Abadi: Iraqi government is 'holding' Qatari ransom money

Abadi: Iraqi government is 'holding' Qatari ransom money
Haider al-Abadi has issued a furious response to the Qatar hostage deal which took place in Iraq, saying the Baghdad government has seized the hundreds of millions in ransom cash.
2 min read
25 April, 2017
Abadi has responded to the Qatar hostage deal [Getty]

Iraqi Prime Minister Haider al-Abadi has said his government is holding the hundreds of millions of dollars involved in a ransom deal between Qatar and a Shia militia.

Qatari negotiators brought the ransom money to Baghdad in return for the freedom of 24 Qataris and two Saudis kidnapped by an Iraqi militia in southern Iraq late 2015 during a hunting trip.

After long negotiations - and complicated arrangements involving rebel and regime forces in Syria - the men flew back to the Gulf on Friday. Yet questions remained about the whereabouts of the ransom money.

Abadi told a news conference that Iraqi authorities seized the cash - which anounted to hundreds of millions of dollars - and was angered that Baghdad was not consulted on this issue.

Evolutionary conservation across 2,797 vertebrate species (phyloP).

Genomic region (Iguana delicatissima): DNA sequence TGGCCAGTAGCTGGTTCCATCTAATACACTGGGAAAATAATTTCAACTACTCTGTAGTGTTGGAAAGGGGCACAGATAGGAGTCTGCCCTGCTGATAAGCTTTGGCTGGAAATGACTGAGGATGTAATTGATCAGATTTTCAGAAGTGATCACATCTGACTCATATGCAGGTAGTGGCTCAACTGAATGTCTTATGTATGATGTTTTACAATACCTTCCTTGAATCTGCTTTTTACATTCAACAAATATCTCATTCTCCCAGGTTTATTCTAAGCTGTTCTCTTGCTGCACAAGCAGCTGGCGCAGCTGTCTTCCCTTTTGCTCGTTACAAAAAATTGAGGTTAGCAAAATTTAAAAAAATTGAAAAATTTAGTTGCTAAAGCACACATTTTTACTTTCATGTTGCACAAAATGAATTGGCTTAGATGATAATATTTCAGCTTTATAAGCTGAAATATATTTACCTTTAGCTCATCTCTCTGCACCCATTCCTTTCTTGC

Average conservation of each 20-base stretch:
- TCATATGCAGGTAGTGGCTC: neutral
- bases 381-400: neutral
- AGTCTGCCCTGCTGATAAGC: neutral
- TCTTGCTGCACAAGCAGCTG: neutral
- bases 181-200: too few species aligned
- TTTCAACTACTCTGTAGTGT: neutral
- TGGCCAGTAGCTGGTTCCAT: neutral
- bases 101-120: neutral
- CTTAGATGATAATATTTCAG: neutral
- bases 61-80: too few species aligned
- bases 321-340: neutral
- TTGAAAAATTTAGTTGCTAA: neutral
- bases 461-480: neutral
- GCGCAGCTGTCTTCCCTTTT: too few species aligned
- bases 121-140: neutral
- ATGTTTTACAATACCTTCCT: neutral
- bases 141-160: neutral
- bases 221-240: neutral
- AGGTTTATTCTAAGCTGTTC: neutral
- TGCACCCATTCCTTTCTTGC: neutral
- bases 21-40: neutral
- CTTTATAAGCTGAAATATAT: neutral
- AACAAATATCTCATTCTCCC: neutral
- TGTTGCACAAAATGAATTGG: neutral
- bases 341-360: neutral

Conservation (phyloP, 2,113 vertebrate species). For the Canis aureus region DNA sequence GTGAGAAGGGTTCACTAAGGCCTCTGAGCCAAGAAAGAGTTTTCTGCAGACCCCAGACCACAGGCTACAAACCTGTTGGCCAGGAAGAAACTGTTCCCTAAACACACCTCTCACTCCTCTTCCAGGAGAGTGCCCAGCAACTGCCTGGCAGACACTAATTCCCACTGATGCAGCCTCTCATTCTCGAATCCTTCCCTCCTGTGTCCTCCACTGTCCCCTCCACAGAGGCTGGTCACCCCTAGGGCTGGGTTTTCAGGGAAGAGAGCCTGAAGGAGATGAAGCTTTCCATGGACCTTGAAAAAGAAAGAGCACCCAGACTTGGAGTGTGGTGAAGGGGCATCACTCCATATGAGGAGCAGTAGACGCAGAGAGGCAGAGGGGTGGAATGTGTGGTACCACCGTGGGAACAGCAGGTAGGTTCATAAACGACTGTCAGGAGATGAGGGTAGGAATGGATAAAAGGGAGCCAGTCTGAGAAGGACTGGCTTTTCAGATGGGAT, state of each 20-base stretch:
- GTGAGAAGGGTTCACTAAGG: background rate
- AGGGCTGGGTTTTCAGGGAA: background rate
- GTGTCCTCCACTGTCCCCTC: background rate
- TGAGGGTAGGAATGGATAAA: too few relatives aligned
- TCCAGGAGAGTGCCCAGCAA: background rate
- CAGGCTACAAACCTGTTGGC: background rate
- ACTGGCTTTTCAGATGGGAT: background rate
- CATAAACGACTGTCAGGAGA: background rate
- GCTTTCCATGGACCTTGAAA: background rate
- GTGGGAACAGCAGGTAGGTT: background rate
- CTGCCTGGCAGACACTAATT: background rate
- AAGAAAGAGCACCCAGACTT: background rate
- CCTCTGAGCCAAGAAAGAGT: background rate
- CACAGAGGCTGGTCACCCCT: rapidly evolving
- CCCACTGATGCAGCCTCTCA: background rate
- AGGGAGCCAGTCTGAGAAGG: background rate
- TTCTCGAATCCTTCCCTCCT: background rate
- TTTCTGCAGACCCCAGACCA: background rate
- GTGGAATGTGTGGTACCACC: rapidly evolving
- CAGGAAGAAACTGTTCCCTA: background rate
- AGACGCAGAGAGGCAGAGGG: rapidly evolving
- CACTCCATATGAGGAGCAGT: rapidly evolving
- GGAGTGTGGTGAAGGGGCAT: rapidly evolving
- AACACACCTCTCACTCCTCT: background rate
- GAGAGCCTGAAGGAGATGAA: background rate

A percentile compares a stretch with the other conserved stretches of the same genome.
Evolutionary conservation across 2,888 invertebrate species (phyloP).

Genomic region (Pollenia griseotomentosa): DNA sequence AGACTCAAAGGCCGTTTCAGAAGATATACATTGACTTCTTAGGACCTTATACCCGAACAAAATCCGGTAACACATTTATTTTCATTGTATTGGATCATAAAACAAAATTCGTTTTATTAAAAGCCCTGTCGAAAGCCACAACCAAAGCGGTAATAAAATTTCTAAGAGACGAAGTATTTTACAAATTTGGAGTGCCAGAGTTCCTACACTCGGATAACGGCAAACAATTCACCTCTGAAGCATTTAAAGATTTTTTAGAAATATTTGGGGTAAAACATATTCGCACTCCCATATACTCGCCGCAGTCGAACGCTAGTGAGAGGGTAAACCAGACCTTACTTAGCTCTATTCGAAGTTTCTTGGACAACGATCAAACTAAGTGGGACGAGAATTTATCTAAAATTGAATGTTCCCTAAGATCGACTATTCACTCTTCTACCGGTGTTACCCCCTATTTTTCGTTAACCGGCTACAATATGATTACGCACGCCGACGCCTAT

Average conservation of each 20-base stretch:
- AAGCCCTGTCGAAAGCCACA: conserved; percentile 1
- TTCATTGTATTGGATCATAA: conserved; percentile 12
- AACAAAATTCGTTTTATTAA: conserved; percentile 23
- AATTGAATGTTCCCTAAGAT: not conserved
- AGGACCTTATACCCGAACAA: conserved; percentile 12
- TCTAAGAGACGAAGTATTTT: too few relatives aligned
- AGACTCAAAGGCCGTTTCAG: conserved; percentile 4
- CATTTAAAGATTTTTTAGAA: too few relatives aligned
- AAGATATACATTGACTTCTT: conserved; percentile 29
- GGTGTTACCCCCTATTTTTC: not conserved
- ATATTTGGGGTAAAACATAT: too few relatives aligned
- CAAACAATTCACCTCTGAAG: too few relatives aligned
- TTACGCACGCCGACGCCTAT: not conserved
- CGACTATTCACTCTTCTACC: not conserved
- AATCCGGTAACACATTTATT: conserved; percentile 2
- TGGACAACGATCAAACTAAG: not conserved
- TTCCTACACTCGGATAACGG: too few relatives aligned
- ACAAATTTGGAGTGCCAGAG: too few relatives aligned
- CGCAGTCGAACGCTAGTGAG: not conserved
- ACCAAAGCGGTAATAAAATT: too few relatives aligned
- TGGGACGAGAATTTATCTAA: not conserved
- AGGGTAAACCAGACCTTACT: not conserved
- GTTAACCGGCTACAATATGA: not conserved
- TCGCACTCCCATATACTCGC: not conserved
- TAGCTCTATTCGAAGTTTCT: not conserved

"The Qatari government sent its envoy to Iraq and asked to bring a private plane," Abadi said.

"We were surprised that there were big bags, so we seized them and they contained hundreds of millions of dollars. This money was brought in without the approval of the Iraqi government. We have a central bank and a judiciary."

He said the Iraqi government would follow correct legal protocal in regards to the cash. 

"Hundreds of millions to armed groups? Is this acceptable?"

Abadi did not mention which group was owed the money and Iraqi officials have remained silent on the deal.

It is believed that Shia militia Iraqi Hizballah captured the hunters, and they are said to be backed by Iran.

The release of the kidnapped men - which is said to have included Qatari royals - was also related to a deal between Doha and Tehran which saw a population transfer between beseiged rebel and regime contolled towns in Syrian.

Sources told AFP that the so-called evacuation deal and ransom money also included prisoner exchanges.

Qatar is believed to be backing Idlib-based rebel groups in the Syria war.

Iran is supporting Bashar al-Assad's regime through Revolutionary Guard advisers and recruiting thousands of Shia militants who have poured into Syria from Iraq, Afghanistan and elsewhere.